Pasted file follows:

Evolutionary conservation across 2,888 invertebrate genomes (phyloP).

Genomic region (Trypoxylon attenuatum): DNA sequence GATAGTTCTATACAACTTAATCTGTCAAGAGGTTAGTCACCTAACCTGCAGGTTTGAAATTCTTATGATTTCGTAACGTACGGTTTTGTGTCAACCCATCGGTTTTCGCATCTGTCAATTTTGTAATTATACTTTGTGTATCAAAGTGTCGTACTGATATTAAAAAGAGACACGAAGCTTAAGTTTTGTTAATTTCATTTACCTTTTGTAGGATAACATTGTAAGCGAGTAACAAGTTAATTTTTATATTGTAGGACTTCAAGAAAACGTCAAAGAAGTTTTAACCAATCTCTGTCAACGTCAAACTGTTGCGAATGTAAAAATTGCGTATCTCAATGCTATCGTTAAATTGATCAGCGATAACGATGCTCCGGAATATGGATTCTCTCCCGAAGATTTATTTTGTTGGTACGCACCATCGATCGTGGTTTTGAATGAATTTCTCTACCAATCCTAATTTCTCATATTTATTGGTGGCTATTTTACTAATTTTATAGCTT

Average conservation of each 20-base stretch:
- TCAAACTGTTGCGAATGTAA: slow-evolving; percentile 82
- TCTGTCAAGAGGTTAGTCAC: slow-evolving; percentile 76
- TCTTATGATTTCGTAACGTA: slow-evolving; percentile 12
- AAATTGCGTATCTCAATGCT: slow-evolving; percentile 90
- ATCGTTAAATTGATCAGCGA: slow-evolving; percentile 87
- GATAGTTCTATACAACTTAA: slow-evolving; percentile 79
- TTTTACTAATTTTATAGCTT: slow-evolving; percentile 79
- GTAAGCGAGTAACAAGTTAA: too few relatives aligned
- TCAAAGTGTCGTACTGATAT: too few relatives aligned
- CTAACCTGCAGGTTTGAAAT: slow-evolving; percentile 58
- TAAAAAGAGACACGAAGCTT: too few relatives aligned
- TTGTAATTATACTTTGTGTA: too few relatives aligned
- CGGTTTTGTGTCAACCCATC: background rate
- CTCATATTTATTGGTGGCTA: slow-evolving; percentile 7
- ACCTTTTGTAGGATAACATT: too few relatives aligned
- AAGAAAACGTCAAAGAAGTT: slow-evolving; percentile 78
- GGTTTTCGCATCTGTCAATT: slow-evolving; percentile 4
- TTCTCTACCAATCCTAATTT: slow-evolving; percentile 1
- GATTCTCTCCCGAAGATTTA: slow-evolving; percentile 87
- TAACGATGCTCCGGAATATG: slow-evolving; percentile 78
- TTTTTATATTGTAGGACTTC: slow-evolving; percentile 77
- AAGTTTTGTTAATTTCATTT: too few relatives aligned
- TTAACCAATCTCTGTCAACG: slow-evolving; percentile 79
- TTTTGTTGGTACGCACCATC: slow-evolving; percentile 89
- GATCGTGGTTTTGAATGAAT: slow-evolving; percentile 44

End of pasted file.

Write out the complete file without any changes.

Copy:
Evolutionary conservation across 2,888 invertebrate genomes (phyloP).

Genomic region (Trypoxylon attenuatum): DNA sequence GATAGTTCTATACAACTTAATCTGTCAAGAGGTTAGTCACCTAACCTGCAGGTTTGAAATTCTTATGATTTCGTAACGTACGGTTTTGTGTCAACCCATCGGTTTTCGCATCTGTCAATTTTGTAATTATACTTTGTGTATCAAAGTGTCGTACTGATATTAAAAAGAGACACGAAGCTTAAGTTTTGTTAATTTCATTTACCTTTTGTAGGATAACATTGTAAGCGAGTAACAAGTTAATTTTTATATTGTAGGACTTCAAGAAAACGTCAAAGAAGTTTTAACCAATCTCTGTCAACGTCAAACTGTTGCGAATGTAAAAATTGCGTATCTCAATGCTATCGTTAAATTGATCAGCGATAACGATGCTCCGGAATATGGATTCTCTCCCGAAGATTTATTTTGTTGGTACGCACCATCGATCGTGGTTTTGAATGAATTTCTCTACCAATCCTAATTTCTCATATTTATTGGTGGCTATTTTACTAATTTTATAGCTT

Average conservation of each 20-base stretch:
- TCAAACTGTTGCGAATGTAA: slow-evolving; percentile 82
- TCTGTCAAGAGGTTAGTCAC: slow-evolving; percentile 76
- TCTTATGATTTCGTAACGTA: slow-evolving; percentile 12
- AAATTGCGTATCTCAATGCT: slow-evolving; percentile 90
- ATCGTTAAATTGATCAGCGA: slow-evolving; percentile 87
- GATAGTTCTATACAACTTAA: slow-evolving; percentile 79
- TTTTACTAATTTTATAGCTT: slow-evolving; percentile 79
- GTAAGCGAGTAACAAGTTAA: too few relatives aligned
- TCAAAGTGTCGTACTGATAT: too few relatives aligned
- CTAACCTGCAGGTTTGAAAT: slow-evolving; percentile 58
- TAAAAAGAGACACGAAGCTT: too few relatives aligned
- TTGTAATTATACTTTGTGTA: too few relatives aligned
- CGGTTTTGTGTCAACCCATC: background rate
- CTCATATTTATTGGTGGCTA: slow-evolving; percentile 7
- ACCTTTTGTAGGATAACATT: too few relatives aligned
- AAGAAAACGTCAAAGAAGTT: slow-evolving; percentile 78
- GGTTTTCGCATCTGTCAATT: slow-evolving; percentile 4
- TTCTCTACCAATCCTAATTT: slow-evolving; percentile 1
- GATTCTCTCCCGAAGATTTA: slow-evolving; percentile 87
- TAACGATGCTCCGGAATATG: slow-evolving; percentile 78
- TTTTTATATTGTAGGACTTC: slow-evolving; percentile 77
- AAGTTTTGTTAATTTCATTT: too few relatives aligned
- TTAACCAATCTCTGTCAACG: slow-evolving; percentile 79
- TTTTGTTGGTACGCACCATC: slow-evolving; percentile 89
- GATCGTGGTTTTGAATGAAT: slow-evolving; percentile 44